Android Kunjappan Version 5.25 review: This Soubin-Suraj movie is here to steal your hearts

Movie review: Android Kunjappan is here to steal your hearts
Suraj and Soubin do an exceptional performance as the father-son duo in Ratheesh Balakrishnan's Android Kunjappan.

Ratheesh Balakrishnan Pothuval's directorial debut Android Kunjappan Version 5.25 heralds the arrival of post-humanist subjects to the realm of Malayalam cinema, woven with a simple and adorable tale of human relations.

In doing so, the film defies the notion that Sci-Fi is not in sync with the spirit of regional cinemas, though Android Kunjappan doesn't strictly fit that genre.

Android Kunjappan has a fresh and intriguing plot that revolves around the life of Bhaskaran, a possessive father, and his son Subrahmanian, an AI engineer.

The plot gets more interesting as a humanoid robot enters the scene as a help to the aged Bhaskaran, when his son is away.

The sequences involving Bhaskaran and the robot, whom the village calls Kunjappan, are a treat to watch with the fun and innocence overloaded into them.

Suraj Venjaramood as Bhaskaran and Soubin Shahir as Subrahmanian have excelled in their roles.

However, it's Kunjappan who steals the show with his animated moves and the quick and witty responses. On the acting front, Saiju Kurup also does a commendable job as Prasannan, who runs a teashop in the village.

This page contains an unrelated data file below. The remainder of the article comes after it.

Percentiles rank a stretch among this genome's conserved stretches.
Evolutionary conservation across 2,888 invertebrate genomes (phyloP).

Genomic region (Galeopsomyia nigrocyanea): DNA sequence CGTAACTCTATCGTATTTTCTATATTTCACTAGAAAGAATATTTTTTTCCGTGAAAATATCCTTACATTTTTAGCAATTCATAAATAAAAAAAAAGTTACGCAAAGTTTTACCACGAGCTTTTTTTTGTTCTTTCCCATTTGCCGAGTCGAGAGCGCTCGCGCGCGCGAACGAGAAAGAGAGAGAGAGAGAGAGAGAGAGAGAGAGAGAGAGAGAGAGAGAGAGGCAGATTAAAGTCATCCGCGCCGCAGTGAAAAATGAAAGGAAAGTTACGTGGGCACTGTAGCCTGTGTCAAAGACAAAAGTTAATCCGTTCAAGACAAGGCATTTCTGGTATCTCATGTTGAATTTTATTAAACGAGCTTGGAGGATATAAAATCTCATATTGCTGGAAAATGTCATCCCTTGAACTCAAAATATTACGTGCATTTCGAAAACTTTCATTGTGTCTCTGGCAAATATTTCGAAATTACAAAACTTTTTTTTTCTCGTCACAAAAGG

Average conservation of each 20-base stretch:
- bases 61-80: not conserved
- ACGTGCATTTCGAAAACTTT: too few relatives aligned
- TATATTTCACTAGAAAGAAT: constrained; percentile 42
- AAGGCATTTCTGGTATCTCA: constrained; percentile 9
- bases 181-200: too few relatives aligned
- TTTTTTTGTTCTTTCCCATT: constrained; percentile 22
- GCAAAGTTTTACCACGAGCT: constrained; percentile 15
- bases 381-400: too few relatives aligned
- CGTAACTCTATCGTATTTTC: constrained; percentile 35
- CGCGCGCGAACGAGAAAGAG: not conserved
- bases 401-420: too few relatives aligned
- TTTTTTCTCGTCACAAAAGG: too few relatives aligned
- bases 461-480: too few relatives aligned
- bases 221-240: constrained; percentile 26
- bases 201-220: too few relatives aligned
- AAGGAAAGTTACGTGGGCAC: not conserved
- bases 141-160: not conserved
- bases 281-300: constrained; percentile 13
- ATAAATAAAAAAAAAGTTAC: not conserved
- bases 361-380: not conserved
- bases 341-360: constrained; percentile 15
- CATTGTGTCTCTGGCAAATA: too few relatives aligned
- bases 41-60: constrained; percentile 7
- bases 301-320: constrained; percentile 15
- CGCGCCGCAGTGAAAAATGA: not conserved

Kendy Zirdo as the female lead also shines in the movie.

The rustic setting of the film works out like a tribute to the old villages that hosted a golden period of Malayalam cinema.

Wrapped up as yet another tale of human bondings, Kunjappan also tries to explore some questions as to the nature of human relationships at a time of artificial intelligence and robotic wisdom.

At times, Kunjappan rises above the follies of human thoughts and teaches Bhaskaran to be a better human being.

The trailer of the film had some glimpses of Kunjappan doing some household chores. In the film, he does much more. A robot visiting a temple, buying things from a store and attending a Theyyam festival are worth an applause.

Even though the focus is on AI and futurism, the sharp satirist in Ratheesh is at play throughout the film.

As the scriptwriter, he has managed to craft some caricature-like characters and situations suited for a rustic scenario, without affecting the flow of the movie even a bit.

The film has a large share of situational comedy. Bijibal's music makes Kunjappan all the more interesting to watch.

The comments posted here/below/in the given space are not on behalf of Onmanorama. The person posting the comment will be in sole ownership of its responsibility. According to the central government's IT rules, obscene or offensive statement made against a person, religion, community or nation is a punishable offense, and legal action would be taken against people who indulge in such activities.